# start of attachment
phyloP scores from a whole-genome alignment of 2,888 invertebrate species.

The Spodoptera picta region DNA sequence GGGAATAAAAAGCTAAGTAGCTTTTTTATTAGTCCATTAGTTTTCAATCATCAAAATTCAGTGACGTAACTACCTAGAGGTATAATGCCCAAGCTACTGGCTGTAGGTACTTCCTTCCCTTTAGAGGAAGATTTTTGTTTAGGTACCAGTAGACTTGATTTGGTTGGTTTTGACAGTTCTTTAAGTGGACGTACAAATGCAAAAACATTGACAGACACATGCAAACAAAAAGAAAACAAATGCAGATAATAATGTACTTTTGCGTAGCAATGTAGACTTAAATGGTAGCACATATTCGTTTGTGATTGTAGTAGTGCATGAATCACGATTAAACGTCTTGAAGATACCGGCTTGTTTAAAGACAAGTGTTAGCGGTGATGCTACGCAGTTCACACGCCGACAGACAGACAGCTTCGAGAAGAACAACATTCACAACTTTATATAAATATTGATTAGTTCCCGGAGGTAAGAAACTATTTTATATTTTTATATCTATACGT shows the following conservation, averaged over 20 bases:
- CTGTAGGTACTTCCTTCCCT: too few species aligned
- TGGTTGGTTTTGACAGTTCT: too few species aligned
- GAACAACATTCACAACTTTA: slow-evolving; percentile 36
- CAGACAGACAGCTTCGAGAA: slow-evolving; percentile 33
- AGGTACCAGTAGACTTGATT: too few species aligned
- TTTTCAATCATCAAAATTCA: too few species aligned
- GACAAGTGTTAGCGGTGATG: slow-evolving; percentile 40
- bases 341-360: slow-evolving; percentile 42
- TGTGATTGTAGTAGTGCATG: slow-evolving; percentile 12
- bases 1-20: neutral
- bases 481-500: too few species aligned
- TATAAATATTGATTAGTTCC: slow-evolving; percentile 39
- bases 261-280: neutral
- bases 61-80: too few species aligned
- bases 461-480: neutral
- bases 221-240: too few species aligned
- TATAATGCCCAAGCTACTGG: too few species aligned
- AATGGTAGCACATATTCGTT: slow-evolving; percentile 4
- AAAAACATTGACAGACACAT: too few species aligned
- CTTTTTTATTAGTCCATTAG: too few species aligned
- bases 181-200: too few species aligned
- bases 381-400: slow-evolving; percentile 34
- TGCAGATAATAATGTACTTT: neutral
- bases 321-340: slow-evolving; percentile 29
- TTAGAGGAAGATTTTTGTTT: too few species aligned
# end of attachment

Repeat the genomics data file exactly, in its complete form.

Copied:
phyloP scores from a whole-genome alignment of 2,888 invertebrate species.

The Spodoptera picta region DNA sequence GGGAATAAAAAGCTAAGTAGCTTTTTTATTAGTCCATTAGTTTTCAATCATCAAAATTCAGTGACGTAACTACCTAGAGGTATAATGCCCAAGCTACTGGCTGTAGGTACTTCCTTCCCTTTAGAGGAAGATTTTTGTTTAGGTACCAGTAGACTTGATTTGGTTGGTTTTGACAGTTCTTTAAGTGGACGTACAAATGCAAAAACATTGACAGACACATGCAAACAAAAAGAAAACAAATGCAGATAATAATGTACTTTTGCGTAGCAATGTAGACTTAAATGGTAGCACATATTCGTTTGTGATTGTAGTAGTGCATGAATCACGATTAAACGTCTTGAAGATACCGGCTTGTTTAAAGACAAGTGTTAGCGGTGATGCTACGCAGTTCACACGCCGACAGACAGACAGCTTCGAGAAGAACAACATTCACAACTTTATATAAATATTGATTAGTTCCCGGAGGTAAGAAACTATTTTATATTTTTATATCTATACGT shows the following conservation, averaged over 20 bases:
- CTGTAGGTACTTCCTTCCCT: too few species aligned
- TGGTTGGTTTTGACAGTTCT: too few species aligned
- GAACAACATTCACAACTTTA: slow-evolving; percentile 36
- CAGACAGACAGCTTCGAGAA: slow-evolving; percentile 33
- AGGTACCAGTAGACTTGATT: too few species aligned
- TTTTCAATCATCAAAATTCA: too few species aligned
- GACAAGTGTTAGCGGTGATG: slow-evolving; percentile 40
- bases 341-360: slow-evolving; percentile 42
- TGTGATTGTAGTAGTGCATG: slow-evolving; percentile 12
- bases 1-20: neutral
- bases 481-500: too few species aligned
- TATAAATATTGATTAGTTCC: slow-evolving; percentile 39
- bases 261-280: neutral
- bases 61-80: too few species aligned
- bases 461-480: neutral
- bases 221-240: too few species aligned
- TATAATGCCCAAGCTACTGG: too few species aligned
- AATGGTAGCACATATTCGTT: slow-evolving; percentile 4
- AAAAACATTGACAGACACAT: too few species aligned
- CTTTTTTATTAGTCCATTAG: too few species aligned
- bases 181-200: too few species aligned
- bases 381-400: slow-evolving; percentile 34
- TGCAGATAATAATGTACTTT: neutral
- bases 321-340: slow-evolving; percentile 29
- TTAGAGGAAGATTTTTGTTT: too few species aligned